"user": {
                    "id": "1a6f968a-cebe-4265-9b36-f3ca2801296c"
                },
                "secret": "a49670c3c18b9e079b9cfaf51634f563dc8ae3070db2..."
            }
        }
    }
}

As an alternative to the current use of Service Users, a Deployer could create a single Service User and an Application Credential for each service. Or even create a Nova user and then give each nova instance it’s own Application Credential. Although at this point the Application Credential does not have the ability to further limit API use, the ability to start assigning Application Credentials per-service and performing expiration and rotation may be a desirable step forward that can be further enhanced with the addition of restricting an Application Credential’s API Access.

Limitations Imposed

In general, Application Credentials should be prevented from themselves generating other Application Credentials, because we do not want to allow a compromised Application Credential to make copies of itself. By extension, they should be prevented from creating trusts since a self-trust could also be used to generate another Application Credential. Since API Access Lists are not implemented at this stage, Keystone will, initially, by default, explicitly block tokens generated from an Application Credential from doing the following:

  • POST /v3/users/{}/application_credentials
  • DELETE /v3/users/{}/application_credentials/{}
  • POST /v3/OS-TRUST/trusts
  • DELETE /v3/OS-TRUST/trusts/{}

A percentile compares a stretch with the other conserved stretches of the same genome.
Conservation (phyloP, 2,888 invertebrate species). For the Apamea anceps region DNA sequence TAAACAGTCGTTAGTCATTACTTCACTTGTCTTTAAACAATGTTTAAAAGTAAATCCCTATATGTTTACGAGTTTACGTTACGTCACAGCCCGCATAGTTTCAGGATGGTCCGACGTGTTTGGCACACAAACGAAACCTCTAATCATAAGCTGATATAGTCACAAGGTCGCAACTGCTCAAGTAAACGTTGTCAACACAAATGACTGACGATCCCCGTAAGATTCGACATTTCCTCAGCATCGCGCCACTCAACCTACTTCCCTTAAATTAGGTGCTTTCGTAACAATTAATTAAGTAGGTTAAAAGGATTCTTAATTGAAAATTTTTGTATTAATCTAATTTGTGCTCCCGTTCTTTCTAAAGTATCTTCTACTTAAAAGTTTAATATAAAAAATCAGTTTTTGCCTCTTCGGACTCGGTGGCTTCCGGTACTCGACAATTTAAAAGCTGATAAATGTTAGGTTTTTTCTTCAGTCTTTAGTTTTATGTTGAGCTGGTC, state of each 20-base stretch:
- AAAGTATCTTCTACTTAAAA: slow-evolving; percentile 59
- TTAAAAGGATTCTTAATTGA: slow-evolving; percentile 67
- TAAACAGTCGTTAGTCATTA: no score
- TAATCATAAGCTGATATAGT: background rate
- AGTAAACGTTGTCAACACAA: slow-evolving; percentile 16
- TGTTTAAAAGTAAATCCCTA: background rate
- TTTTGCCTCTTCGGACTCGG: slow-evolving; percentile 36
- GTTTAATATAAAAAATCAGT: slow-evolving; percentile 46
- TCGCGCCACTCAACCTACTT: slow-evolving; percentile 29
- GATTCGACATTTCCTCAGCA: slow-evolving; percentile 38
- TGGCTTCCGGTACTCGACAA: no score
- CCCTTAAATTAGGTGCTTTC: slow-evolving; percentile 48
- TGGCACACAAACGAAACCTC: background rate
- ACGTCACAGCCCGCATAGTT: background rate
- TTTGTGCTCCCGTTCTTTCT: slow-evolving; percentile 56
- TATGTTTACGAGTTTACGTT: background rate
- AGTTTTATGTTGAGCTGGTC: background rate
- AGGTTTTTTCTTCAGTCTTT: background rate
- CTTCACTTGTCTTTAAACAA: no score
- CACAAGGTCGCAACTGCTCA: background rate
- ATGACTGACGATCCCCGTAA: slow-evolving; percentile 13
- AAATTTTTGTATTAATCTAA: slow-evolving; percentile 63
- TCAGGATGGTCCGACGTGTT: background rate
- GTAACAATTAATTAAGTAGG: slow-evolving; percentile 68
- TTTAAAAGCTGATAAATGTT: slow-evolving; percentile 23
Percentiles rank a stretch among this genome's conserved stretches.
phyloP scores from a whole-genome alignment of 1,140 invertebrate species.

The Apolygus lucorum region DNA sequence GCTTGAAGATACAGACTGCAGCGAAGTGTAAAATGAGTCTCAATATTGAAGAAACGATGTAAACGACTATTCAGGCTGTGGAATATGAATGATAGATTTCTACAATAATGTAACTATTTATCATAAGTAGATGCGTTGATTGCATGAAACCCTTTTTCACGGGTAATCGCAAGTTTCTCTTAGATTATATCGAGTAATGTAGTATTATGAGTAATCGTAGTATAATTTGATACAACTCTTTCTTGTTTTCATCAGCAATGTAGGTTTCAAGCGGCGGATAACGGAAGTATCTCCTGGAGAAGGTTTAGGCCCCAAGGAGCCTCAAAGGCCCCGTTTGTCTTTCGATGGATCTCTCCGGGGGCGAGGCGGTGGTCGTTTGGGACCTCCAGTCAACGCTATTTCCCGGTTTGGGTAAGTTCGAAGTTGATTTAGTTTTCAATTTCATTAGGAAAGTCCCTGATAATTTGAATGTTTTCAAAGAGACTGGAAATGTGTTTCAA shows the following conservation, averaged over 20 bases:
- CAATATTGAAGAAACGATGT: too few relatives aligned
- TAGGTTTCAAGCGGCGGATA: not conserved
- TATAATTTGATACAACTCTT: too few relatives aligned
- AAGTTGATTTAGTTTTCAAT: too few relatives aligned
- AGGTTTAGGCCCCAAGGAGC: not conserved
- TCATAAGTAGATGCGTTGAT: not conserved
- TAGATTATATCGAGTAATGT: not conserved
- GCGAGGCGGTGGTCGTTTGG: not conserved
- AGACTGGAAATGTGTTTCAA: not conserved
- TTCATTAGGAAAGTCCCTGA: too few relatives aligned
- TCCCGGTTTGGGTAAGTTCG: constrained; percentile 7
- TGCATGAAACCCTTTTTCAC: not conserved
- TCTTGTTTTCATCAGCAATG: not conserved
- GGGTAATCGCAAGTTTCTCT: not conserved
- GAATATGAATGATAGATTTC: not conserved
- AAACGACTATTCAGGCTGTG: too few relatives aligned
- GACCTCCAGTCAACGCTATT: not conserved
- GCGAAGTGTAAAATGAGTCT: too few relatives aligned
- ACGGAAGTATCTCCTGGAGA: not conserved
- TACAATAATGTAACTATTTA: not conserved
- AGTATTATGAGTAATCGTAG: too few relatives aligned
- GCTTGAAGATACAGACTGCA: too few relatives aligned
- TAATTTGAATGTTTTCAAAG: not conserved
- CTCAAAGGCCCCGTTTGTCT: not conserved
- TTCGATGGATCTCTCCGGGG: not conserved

It will do this by checking for an “application_credential” value in the “methods” key of a token object.

This block can be disabled by adding an "allow_application_credential_creation": true property to the application credential at creation. This is to support a use case specific to Heat, where the Heat user’s application credential should be allowed to create new application credentials to be injected into an instance. Even though the purpose is to accomodate this particular service, any user can effectively declare “I accept the risks” and enable this potentially dangerous behavior by adding this property at creation time.

In the future, more fine-grained API Access List Controls will remove the need for such a block and the workaround for the block.

Design Justifications

Implementing Application Credential management as normal CRUD with default policy that normal Users have access to adds the ability without requiring the Deployer to perform additional setup or manage additional external services.

Implementing Application Credentials consumption as an auth-type plugin means that any Client code that supports pluggable auth in any way should be able to easily consume the new feature. Client code that doesn’t yet implement support for pluggable authentication should have a compelling motivation to add it.

Alternatives

Enhance tokens by allowing delegation of subsets of roles to a token. This solves the problem of granting too much access to an application, but it still necessitates tying an application to a User, and token expiry makes it insufficient for use by applications.